Tomato plants to generate energy: Warm Earth uses green batteries

Design Academy Eindhoven graduate Ilja Schamle has replaced batteries with living plants in this self-built server system to explore how technology could enter into a symbiotic relationship with nature.

Showcased as part of the Missed Your Call graduate exhibition at Milan design week, the project sees renewable energy derived from tomato vines used to run a cloud server, while the heat generated by the computer provides optimal growing temperatures for the vegetables.

The self-sufficient system, dubbed Warm Earth, was designed for an apocalyptic future, in which humanity can no longer depend on power stations and must instead turn to live plants as an alternative energy source. "Having the whole internet run on plants, it wouldn't be possible with the way that we're using servers right now and how much content there is," Schamle told Dezeen.

"We wouldn't be able to function in this way, and that is a very harsh reality,"  she said. "It can help us understand how much energy is needed to run these systems and how far detached we are from them."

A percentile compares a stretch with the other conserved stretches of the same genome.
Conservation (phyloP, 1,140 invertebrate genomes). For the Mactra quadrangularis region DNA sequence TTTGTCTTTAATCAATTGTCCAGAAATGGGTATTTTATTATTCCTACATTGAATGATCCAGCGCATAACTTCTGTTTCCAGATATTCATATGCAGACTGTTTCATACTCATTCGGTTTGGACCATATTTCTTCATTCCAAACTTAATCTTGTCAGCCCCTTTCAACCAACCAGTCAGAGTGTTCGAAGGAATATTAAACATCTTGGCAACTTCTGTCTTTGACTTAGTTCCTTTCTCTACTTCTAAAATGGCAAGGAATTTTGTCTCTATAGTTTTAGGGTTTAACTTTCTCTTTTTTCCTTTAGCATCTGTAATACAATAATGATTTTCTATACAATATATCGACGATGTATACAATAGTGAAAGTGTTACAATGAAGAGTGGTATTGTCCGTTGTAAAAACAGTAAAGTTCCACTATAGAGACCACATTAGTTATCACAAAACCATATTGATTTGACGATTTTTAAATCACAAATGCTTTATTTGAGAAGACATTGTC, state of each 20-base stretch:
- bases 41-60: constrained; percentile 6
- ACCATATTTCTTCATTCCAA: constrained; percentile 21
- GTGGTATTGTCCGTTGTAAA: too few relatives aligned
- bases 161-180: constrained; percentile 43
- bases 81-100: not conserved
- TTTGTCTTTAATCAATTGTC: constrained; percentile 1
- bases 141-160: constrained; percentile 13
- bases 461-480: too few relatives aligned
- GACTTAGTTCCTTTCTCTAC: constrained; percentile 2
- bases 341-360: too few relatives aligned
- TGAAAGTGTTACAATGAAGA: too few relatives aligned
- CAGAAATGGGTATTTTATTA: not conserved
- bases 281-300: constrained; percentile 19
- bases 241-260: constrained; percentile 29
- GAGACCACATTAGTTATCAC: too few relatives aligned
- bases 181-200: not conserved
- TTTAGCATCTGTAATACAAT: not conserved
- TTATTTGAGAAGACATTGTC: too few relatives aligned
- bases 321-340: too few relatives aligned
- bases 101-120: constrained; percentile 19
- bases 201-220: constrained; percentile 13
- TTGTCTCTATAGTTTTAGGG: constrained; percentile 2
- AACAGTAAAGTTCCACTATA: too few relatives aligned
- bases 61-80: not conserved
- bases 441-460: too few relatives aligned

Schamle's artificial ecosystem was conceived to take data centers from being foreign entities, hidden from our daily lives to everyday fixtures in our homes. It sees the tomato plants housed within a traditional server rack cabinet while the server itself is mounted to the exterior. A ventilation shaft connects the two, with a fan helping to funnel the hot air generated by the microcomputer into the interior of the cabinet, effectively turning it into a greenhouse.

At the same time, the tomatoes help to power the server through plant-microbial fuel cell technology, pioneered by researchers at Wageningen University in the Netherlands, which effectively turns the vegetables into batteries. The plants draw energy from the sun in the process of photosynthesis, converting it into chemical energy and storing it in the sugars and proteins they use to build their bodies. Any excess is excreted through the roots as a waste product, where the energy-rich organic material is broken down by bacteria living in the soil, releasing the energy stored in the organic material as electrons that can then be harnessed as electricity.

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